Still, of the countless editorial decisions that make up the guide, none has stirred up as much controversy as the decision to call “videogame” a single word.

Indeed. Hence this article. And there's a good reason for the controversy. The IGJA's decision to cite "videogame" to the exclusion of "video game" in their style guide is markedly amateurish. That decision serves as a telling example of why any serious journalist should approach the IGJA with suspicion, at least until its administration grows beyond its founding members.

A lot of the debate seems to stem from an interesting conflict of linguistic conventions. While most “game” terms are usually written as two words (board game, card game) most “video” terms are, according to the AP Stylebook, written as one word (videocasette, videodisc). Interestingly, there seems to be similar debate surrounding “ballgame” vs. “ball game,” with the two versions often used interchangeably in written discourse (also interestingly, “base ball” was regularly written as two words until the 1880s – now that form seems archaic).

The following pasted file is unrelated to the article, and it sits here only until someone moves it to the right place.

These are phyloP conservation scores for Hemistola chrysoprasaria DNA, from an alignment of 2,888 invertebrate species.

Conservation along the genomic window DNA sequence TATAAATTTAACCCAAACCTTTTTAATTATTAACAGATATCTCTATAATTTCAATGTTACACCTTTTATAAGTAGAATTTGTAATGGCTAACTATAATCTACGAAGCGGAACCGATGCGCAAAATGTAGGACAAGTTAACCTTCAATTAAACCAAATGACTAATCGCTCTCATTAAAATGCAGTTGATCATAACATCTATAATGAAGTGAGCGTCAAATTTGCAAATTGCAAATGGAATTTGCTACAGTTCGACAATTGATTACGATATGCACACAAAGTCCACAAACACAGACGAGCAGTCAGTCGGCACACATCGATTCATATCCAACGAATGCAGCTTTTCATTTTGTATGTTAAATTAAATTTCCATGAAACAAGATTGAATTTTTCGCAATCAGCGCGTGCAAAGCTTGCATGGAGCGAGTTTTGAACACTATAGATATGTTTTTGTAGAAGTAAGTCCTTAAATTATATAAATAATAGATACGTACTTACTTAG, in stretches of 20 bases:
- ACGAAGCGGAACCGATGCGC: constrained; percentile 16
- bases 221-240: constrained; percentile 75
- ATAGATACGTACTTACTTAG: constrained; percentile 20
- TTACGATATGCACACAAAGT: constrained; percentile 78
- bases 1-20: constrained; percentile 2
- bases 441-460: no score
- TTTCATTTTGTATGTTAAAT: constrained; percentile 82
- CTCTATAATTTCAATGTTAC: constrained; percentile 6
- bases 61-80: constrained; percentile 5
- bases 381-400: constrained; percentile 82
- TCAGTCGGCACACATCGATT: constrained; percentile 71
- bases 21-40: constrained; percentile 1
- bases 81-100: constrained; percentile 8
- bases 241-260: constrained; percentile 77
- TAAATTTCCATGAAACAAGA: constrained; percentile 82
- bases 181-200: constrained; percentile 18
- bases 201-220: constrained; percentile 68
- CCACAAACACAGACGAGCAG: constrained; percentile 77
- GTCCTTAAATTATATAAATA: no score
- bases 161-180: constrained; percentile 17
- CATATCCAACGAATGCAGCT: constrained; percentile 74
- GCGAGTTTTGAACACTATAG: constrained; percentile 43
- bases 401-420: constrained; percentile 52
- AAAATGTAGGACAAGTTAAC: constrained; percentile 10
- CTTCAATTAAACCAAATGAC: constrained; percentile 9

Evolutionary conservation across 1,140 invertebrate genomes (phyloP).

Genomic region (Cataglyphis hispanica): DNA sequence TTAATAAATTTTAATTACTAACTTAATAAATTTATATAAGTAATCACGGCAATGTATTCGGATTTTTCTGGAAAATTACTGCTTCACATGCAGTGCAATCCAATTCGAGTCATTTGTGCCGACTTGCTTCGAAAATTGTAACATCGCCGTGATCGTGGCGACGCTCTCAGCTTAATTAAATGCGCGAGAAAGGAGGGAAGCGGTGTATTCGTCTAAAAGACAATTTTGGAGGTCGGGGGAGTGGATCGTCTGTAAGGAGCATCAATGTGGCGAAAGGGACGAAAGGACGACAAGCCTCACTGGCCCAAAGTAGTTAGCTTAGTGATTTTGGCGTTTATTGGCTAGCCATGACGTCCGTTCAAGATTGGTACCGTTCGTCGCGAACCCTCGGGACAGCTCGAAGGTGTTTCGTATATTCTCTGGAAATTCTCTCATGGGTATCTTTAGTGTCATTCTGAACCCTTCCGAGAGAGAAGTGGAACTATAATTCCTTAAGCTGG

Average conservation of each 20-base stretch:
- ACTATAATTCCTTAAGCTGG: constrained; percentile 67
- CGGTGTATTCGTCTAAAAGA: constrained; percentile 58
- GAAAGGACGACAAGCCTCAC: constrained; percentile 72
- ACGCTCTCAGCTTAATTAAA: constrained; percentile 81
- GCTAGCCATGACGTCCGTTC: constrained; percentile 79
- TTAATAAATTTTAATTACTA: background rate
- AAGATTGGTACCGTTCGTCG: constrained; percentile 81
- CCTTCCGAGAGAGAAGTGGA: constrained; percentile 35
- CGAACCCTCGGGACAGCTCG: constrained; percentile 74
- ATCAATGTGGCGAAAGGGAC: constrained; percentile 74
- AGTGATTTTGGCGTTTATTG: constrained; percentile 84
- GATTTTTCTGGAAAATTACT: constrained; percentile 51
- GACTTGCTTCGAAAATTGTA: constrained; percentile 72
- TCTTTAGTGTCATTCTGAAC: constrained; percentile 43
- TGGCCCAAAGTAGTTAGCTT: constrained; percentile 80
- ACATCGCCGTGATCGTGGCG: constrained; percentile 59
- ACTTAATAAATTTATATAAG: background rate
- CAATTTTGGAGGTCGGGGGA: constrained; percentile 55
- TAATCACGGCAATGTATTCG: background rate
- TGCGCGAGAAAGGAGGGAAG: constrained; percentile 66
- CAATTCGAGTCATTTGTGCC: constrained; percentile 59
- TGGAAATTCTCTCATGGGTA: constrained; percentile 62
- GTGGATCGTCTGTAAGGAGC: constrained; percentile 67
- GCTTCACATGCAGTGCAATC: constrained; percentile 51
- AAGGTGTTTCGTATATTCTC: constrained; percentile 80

Why not "cardgame" or "boardgame?" Those are great questions that I'll address below. I see no reason why any compound word with the term "video" in it should serve as a precedent that says "video game" should become "videogame." And using "baseball" as an example is like saying "Space Invaders" will some day become "spaceinvaders" through casual usage. Both are specific types of games. We're discussing the medium as a whole here.

A much more appropriate example would be discussing the difference and relationships between the terms "motion pictures" and "movies," "films," or "cinema." When the people who made motion pictures realized that they wanted to be taken seriously as a unique, new art form, did they declare in "The Motionpictures Style Guide" that henceforth, all motion pictures shall be known as "motionpictures?" Note that even though most people today call motion pictures "movies" or "films," the term "motion pictures" remains accurate and descriptive of the medium as a whole. There may, some day, be a new, cute term like "viddies" or "gamies" (or a serious, artsy one like "digitals" or "machinima") that takes over from "video games" in the popular lexicon, but that's no reason to either forcibly banish or contract the term "video game" now. When and where that happens is a function of the march of time and the unpredictable chaos of culture. Even then, the term "video game" will still accurately describe the medium, just as "motion picture" still accurately describes a movie.